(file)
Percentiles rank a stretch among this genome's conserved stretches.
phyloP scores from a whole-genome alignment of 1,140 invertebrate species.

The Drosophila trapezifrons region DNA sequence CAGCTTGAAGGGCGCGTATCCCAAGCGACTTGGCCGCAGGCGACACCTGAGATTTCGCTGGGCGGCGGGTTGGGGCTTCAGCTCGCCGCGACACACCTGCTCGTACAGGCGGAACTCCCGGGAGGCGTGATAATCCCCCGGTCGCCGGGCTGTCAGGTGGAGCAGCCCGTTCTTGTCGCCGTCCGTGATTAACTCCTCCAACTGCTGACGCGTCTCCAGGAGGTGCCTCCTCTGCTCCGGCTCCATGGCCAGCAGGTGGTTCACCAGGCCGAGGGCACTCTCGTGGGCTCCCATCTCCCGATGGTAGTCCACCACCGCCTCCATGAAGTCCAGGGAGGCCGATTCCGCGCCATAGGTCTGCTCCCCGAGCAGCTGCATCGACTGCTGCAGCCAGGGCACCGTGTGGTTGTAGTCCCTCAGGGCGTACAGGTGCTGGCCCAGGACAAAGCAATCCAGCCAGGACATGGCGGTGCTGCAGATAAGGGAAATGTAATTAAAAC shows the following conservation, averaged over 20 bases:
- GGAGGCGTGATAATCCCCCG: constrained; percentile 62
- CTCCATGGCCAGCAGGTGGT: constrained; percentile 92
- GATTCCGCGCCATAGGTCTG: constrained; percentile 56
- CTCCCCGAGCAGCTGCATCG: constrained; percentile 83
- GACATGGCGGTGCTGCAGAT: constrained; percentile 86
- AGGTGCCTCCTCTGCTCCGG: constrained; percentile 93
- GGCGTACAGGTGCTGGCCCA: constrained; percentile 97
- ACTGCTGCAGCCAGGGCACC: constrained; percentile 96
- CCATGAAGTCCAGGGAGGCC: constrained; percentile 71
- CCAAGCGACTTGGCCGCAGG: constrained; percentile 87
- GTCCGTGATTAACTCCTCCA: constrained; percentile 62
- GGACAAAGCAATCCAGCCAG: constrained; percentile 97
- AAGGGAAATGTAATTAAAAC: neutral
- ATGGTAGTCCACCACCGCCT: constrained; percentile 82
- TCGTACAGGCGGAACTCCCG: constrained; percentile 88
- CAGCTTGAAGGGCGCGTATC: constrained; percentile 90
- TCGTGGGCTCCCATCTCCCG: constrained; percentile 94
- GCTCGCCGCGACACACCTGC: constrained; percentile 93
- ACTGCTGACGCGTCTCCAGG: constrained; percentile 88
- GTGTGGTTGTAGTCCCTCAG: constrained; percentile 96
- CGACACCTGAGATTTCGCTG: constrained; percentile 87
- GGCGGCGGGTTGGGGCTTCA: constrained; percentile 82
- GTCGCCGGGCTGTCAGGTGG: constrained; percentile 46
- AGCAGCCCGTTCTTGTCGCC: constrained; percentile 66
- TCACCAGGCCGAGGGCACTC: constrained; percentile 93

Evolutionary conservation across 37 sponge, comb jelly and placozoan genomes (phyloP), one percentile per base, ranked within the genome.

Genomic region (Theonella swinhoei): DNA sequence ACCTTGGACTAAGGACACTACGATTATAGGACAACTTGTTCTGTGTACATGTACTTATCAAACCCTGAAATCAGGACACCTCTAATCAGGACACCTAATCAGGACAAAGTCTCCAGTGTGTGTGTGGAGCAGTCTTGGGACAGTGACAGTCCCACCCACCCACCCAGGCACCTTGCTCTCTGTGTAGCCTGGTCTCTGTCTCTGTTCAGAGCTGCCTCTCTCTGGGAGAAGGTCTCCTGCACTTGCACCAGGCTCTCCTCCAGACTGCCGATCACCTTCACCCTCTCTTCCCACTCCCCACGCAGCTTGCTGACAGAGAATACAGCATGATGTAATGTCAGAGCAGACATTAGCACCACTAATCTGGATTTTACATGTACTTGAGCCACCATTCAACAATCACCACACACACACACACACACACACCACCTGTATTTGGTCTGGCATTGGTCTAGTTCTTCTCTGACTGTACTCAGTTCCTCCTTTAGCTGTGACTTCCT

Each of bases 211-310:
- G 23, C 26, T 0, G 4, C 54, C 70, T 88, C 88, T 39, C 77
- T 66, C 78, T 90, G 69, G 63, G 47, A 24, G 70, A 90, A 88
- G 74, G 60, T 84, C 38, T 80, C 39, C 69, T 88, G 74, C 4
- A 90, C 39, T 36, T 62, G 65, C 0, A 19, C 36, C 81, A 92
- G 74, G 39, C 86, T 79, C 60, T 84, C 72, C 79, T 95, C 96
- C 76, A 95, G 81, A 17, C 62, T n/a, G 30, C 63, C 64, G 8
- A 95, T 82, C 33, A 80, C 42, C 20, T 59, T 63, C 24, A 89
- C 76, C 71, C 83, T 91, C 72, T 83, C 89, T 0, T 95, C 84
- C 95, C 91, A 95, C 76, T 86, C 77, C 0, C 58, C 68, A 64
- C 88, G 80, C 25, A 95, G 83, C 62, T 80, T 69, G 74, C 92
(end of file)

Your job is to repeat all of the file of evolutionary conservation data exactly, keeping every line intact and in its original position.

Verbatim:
Percentiles rank a stretch among this genome's conserved stretches.
phyloP scores from a whole-genome alignment of 1,140 invertebrate species.

The Drosophila trapezifrons region DNA sequence CAGCTTGAAGGGCGCGTATCCCAAGCGACTTGGCCGCAGGCGACACCTGAGATTTCGCTGGGCGGCGGGTTGGGGCTTCAGCTCGCCGCGACACACCTGCTCGTACAGGCGGAACTCCCGGGAGGCGTGATAATCCCCCGGTCGCCGGGCTGTCAGGTGGAGCAGCCCGTTCTTGTCGCCGTCCGTGATTAACTCCTCCAACTGCTGACGCGTCTCCAGGAGGTGCCTCCTCTGCTCCGGCTCCATGGCCAGCAGGTGGTTCACCAGGCCGAGGGCACTCTCGTGGGCTCCCATCTCCCGATGGTAGTCCACCACCGCCTCCATGAAGTCCAGGGAGGCCGATTCCGCGCCATAGGTCTGCTCCCCGAGCAGCTGCATCGACTGCTGCAGCCAGGGCACCGTGTGGTTGTAGTCCCTCAGGGCGTACAGGTGCTGGCCCAGGACAAAGCAATCCAGCCAGGACATGGCGGTGCTGCAGATAAGGGAAATGTAATTAAAAC shows the following conservation, averaged over 20 bases:
- GGAGGCGTGATAATCCCCCG: constrained; percentile 62
- CTCCATGGCCAGCAGGTGGT: constrained; percentile 92
- GATTCCGCGCCATAGGTCTG: constrained; percentile 56
- CTCCCCGAGCAGCTGCATCG: constrained; percentile 83
- GACATGGCGGTGCTGCAGAT: constrained; percentile 86
- AGGTGCCTCCTCTGCTCCGG: constrained; percentile 93
- GGCGTACAGGTGCTGGCCCA: constrained; percentile 97
- ACTGCTGCAGCCAGGGCACC: constrained; percentile 96
- CCATGAAGTCCAGGGAGGCC: constrained; percentile 71
- CCAAGCGACTTGGCCGCAGG: constrained; percentile 87
- GTCCGTGATTAACTCCTCCA: constrained; percentile 62
- GGACAAAGCAATCCAGCCAG: constrained; percentile 97
- AAGGGAAATGTAATTAAAAC: neutral
- ATGGTAGTCCACCACCGCCT: constrained; percentile 82
- TCGTACAGGCGGAACTCCCG: constrained; percentile 88
- CAGCTTGAAGGGCGCGTATC: constrained; percentile 90
- TCGTGGGCTCCCATCTCCCG: constrained; percentile 94
- GCTCGCCGCGACACACCTGC: constrained; percentile 93
- ACTGCTGACGCGTCTCCAGG: constrained; percentile 88
- GTGTGGTTGTAGTCCCTCAG: constrained; percentile 96
- CGACACCTGAGATTTCGCTG: constrained; percentile 87
- GGCGGCGGGTTGGGGCTTCA: constrained; percentile 82
- GTCGCCGGGCTGTCAGGTGG: constrained; percentile 46
- AGCAGCCCGTTCTTGTCGCC: constrained; percentile 66
- TCACCAGGCCGAGGGCACTC: constrained; percentile 93

Evolutionary conservation across 37 sponge, comb jelly and placozoan genomes (phyloP), one percentile per base, ranked within the genome.

Genomic region (Theonella swinhoei): DNA sequence ACCTTGGACTAAGGACACTACGATTATAGGACAACTTGTTCTGTGTACATGTACTTATCAAACCCTGAAATCAGGACACCTCTAATCAGGACACCTAATCAGGACAAAGTCTCCAGTGTGTGTGTGGAGCAGTCTTGGGACAGTGACAGTCCCACCCACCCACCCAGGCACCTTGCTCTCTGTGTAGCCTGGTCTCTGTCTCTGTTCAGAGCTGCCTCTCTCTGGGAGAAGGTCTCCTGCACTTGCACCAGGCTCTCCTCCAGACTGCCGATCACCTTCACCCTCTCTTCCCACTCCCCACGCAGCTTGCTGACAGAGAATACAGCATGATGTAATGTCAGAGCAGACATTAGCACCACTAATCTGGATTTTACATGTACTTGAGCCACCATTCAACAATCACCACACACACACACACACACACACCACCTGTATTTGGTCTGGCATTGGTCTAGTTCTTCTCTGACTGTACTCAGTTCCTCCTTTAGCTGTGACTTCCT

Each of bases 211-310:
- G 23, C 26, T 0, G 4, C 54, C 70, T 88, C 88, T 39, C 77
- T 66, C 78, T 90, G 69, G 63, G 47, A 24, G 70, A 90, A 88
- G 74, G 60, T 84, C 38, T 80, C 39, C 69, T 88, G 74, C 4
- A 90, C 39, T 36, T 62, G 65, C 0, A 19, C 36, C 81, A 92
- G 74, G 39, C 86, T 79, C 60, T 84, C 72, C 79, T 95, C 96
- C 76, A 95, G 81, A 17, C 62, T n/a, G 30, C 63, C 64, G 8
- A 95, T 82, C 33, A 80, C 42, C 20, T 59, T 63, C 24, A 89
- C 76, C 71, C 83, T 91, C 72, T 83, C 89, T 0, T 95, C 84
- C 95, C 91, A 95, C 76, T 86, C 77, C 0, C 58, C 68, A 64
- C 88, G 80, C 25, A 95, G 83, C 62, T 80, T 69, G 74, C 92